# Introducing ‘The World’s Billionaires Problem’

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Forbes and billionaires

On March 5, 2019, Forbes reported: "Capitalism is taking some lumps — and not just in the headlines. For only the second year in a decade, both the number of billionaires and their total wealth shrank..." While Forbes surveys the world’s billionaires thoroughly each year, this is not always without controversy.

Two years ago, in November 2017, Forbes discovered that a prominent billionaire was listed unfairly. Former President Trump’s Commerce Secretary, Wilbur Ross, had apparently overstated his wealth. Forbes reviewed the public financial-disclosure forms filed by Mr. Ross after being nominated for Commerce secretary, and adjusted his reported wealth to $700 mln. Significantly less than the$2.9 bln he had previously reported to Forbes. "It seems clear that Ross lied to us," Forbes wrote.

Source: CNBC.com, Fred Imbert, ‘Forbes says Commerce Secretary Wilbur Ross lied about being a billionaire’, Published Tue, Nov 7 2017 (link).

Yao’s Millionaires

The above illustrates that one of the famous problems in cryptography is still relevant today: Yao's Millionaires' problem, introduced in 1982 by computer scientist Andrew Yao, describes the problem of two millionaires who aim to find out who is richer without revealing their actual wealth. The problem is an analogy of a more general problem, namely comparing two confidential values. Cryptographers use the term 'Secure Computation' or 'Secure Multiparty Computation' (MPC) to refer to these methods that compute a function while keeping the inputs private.

Since the eighties, the theory of MPC and its applications have evolved rapidly. In this article, we'd like to highlight one particular development, namely that of Verifiable MPC. We will explain briefly what it is, illustrate the benefits and present a relevant application in the blockchain context.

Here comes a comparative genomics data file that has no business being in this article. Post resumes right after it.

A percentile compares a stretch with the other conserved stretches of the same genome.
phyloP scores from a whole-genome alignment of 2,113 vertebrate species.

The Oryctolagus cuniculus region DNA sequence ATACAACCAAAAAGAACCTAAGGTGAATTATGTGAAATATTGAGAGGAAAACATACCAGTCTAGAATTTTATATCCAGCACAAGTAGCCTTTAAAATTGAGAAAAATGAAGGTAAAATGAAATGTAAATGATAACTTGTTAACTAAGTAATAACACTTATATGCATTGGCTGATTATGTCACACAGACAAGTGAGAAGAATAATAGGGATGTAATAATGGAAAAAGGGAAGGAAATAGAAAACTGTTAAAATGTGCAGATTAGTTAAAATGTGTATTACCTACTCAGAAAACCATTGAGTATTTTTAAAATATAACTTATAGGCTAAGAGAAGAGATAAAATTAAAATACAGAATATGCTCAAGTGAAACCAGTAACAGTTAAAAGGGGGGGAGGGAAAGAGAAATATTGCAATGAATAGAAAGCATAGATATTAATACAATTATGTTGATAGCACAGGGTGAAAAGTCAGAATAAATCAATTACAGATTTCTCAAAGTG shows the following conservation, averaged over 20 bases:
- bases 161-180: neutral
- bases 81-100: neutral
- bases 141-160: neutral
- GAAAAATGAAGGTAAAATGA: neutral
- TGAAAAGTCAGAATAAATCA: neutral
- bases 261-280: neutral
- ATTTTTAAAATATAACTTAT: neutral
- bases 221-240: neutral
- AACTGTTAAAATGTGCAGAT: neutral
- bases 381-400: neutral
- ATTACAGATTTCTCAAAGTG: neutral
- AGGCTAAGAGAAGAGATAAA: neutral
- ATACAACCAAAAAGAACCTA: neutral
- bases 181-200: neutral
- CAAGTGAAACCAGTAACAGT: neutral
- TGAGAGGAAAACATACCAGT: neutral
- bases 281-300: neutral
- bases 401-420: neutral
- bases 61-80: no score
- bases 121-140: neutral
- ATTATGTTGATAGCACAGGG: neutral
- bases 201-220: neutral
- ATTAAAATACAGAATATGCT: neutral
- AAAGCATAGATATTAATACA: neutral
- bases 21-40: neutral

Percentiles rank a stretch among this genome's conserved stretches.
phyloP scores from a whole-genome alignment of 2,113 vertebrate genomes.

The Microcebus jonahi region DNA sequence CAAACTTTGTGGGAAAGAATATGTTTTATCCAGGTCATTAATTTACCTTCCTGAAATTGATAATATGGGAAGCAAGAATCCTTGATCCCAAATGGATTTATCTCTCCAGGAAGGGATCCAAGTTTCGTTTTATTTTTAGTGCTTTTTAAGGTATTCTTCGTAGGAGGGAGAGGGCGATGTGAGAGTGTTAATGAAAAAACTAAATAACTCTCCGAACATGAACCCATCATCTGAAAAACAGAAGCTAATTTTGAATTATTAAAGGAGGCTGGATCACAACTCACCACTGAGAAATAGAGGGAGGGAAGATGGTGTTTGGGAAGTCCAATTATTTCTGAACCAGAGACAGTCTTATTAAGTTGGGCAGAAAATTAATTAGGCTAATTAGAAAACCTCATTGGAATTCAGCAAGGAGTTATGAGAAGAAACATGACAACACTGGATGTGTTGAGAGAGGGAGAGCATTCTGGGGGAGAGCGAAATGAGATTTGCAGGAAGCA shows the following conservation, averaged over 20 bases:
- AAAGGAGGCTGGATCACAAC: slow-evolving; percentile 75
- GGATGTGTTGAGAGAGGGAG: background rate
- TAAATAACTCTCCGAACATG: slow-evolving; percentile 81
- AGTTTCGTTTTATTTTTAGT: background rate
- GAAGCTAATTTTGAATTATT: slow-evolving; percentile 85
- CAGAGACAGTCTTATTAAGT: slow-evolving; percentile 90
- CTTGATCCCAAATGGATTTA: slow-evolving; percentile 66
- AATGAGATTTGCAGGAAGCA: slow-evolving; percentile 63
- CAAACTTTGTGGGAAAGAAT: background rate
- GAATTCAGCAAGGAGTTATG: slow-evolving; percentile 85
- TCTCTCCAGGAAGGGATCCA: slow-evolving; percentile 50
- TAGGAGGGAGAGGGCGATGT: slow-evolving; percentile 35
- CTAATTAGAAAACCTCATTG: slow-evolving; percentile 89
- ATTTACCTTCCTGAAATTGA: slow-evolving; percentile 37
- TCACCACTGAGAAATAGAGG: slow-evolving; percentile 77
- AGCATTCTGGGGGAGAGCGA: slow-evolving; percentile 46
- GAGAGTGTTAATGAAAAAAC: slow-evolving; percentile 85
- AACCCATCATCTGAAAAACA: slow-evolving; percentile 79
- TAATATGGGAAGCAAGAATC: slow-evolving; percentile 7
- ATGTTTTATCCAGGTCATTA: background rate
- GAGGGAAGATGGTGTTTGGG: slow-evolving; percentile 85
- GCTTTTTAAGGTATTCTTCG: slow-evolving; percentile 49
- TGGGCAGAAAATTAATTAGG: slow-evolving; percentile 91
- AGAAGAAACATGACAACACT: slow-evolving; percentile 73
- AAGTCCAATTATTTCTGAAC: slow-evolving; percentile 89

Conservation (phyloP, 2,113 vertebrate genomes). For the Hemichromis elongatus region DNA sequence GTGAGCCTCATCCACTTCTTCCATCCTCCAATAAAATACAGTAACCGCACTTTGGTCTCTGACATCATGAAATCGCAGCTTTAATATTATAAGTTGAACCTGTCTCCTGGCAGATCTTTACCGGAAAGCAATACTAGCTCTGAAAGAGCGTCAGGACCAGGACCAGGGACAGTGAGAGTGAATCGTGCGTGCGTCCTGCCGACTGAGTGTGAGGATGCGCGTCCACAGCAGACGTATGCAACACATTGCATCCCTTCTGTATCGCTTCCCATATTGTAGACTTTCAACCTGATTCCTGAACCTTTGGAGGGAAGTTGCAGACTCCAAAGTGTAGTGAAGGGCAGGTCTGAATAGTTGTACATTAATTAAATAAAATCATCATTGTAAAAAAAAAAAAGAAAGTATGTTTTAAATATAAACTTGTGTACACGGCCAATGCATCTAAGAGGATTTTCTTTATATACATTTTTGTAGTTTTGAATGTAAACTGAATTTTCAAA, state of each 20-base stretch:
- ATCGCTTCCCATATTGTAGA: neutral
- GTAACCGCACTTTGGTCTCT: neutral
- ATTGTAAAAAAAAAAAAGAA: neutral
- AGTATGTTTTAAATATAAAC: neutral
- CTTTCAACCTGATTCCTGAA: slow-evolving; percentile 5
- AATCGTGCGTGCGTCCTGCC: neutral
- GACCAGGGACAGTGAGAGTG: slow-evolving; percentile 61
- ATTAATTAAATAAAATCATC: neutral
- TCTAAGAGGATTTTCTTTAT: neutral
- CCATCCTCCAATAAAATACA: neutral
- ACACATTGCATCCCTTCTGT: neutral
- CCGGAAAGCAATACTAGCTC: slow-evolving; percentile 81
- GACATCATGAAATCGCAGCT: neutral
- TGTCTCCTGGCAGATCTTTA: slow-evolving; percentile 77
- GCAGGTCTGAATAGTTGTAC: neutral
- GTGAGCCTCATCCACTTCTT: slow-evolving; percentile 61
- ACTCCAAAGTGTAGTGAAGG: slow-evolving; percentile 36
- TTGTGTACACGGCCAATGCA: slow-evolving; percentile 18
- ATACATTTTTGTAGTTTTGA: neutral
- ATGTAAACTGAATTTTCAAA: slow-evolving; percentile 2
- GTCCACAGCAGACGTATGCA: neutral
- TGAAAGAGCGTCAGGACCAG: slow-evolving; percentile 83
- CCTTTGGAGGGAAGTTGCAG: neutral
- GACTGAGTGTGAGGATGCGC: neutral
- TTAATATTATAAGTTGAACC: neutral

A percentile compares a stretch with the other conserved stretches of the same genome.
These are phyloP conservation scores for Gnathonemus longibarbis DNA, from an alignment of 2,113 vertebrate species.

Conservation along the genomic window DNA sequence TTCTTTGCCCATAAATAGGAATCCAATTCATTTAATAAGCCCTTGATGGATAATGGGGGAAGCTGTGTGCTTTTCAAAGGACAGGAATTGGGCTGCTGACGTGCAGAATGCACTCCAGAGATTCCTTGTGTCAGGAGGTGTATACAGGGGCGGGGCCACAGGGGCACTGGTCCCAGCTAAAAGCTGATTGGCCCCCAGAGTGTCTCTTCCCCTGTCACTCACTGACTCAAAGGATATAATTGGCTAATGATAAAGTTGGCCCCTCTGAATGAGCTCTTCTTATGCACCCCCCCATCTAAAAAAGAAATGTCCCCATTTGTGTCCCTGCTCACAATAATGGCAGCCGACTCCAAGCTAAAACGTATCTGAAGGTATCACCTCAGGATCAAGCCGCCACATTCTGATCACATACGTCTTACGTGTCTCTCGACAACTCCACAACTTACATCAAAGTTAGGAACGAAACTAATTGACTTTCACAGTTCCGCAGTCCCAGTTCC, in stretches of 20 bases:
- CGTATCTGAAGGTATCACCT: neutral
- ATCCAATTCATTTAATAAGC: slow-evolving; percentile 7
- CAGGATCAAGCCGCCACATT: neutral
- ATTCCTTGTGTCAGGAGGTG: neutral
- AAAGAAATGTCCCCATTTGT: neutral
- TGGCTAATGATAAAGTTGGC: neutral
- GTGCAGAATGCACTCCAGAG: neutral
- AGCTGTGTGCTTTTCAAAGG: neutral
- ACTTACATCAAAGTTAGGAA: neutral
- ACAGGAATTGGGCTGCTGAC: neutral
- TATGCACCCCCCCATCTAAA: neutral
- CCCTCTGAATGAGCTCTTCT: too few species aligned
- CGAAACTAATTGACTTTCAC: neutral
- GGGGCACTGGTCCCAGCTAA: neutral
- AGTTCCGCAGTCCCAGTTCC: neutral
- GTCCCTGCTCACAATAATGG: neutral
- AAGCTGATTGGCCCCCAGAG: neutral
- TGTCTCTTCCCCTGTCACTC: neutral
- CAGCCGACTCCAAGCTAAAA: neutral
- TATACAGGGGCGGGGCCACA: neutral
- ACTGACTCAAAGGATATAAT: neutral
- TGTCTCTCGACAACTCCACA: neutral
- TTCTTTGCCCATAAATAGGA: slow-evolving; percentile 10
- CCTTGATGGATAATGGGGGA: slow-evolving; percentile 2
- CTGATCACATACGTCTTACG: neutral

Today, MPC is applied in blind (sealed-bid) auctions and population studies. For example, the first deployment of MPC at scale was by Danisco and the association of Danish sugar beet growers. When a reduction in EU subsidies drove the need to trade production rights, a blind auction between beet growers was implemented by using MPC.

Verifiable MPC with blockchain

Typically, in an MPC setting, the parties that provide input are also part of the computation. However, one can also imagine a scenario where the input is external to the computation. For example, in the blockchain context, imagine a scenario where players in an auction post their bids (to a smart contract) on a blockchain and outsource the secure computation to a network of MPC parties. These MPC parties, who are external to the blockchain, download the private inputs from the chain, compute the auction result and post it back to the chain. The benefit of this model is that the smart contract does not have to carry the heavy load (and cost) of computation and storage. (Note: The idea of outsourcing a smart contract computation to MPC workers is not new. To our knowledge, this concept was first suggested by Zyskind, Nathan and Pentland in 2015.)

The World’s Billionaires Problem

Let's introduce a hypothetical problem, underscored by our opening paragraph of wannabe billionaires. We propose an extension of Yao's famous Millionaires' problem and coin it 'the World's Billionaires Problem'. In Yao's problem, the millionaires can still provide false inputs to the computation, so it does not fully address the scenario of Mr. Ross. In addition to Yao's version, we require that the inputs and outputs are verifiable. More specifically, the inputs are encryptions of everybody's tax returns (voluntarily provided), signed for correctness by the tax authority and posted on the blockchain. The output should be a public ranking of the top 400 billionaires world-wide with a proof of correctness. The end-to-end computation needs to ensure privacy for all but the top 400. (I.e., MPC parties and parties querying the blockchain learn nothing but the top 400.)

Two cryptographic protocols

We highlight two cryptographic protocols that are used to make this example work in practice. First, we need a protocol to convert an encrypted input (posted on the chain) to secret inputs for MPC parties, (so called 'secret shares'). Second, we need an MPC protocol that verifies whether the inputs are well-formed, calculates the result, and returns the result with a cryptographic proof that the computation was performed correctly. We call this a Verifiable MPC protocol. The latter requirement, the proof of correctness, is particularly relevant in the blockchain context where we want to reduce the trust in third parties to a minimum. With such a proof, the users of the smart contract have the guarantee that the MPC workers did not tamper with the calculation. This proof is created in zero-knowledge, meaning that the parties can convince a verifier of the correctness without revealing anything about the private inputs.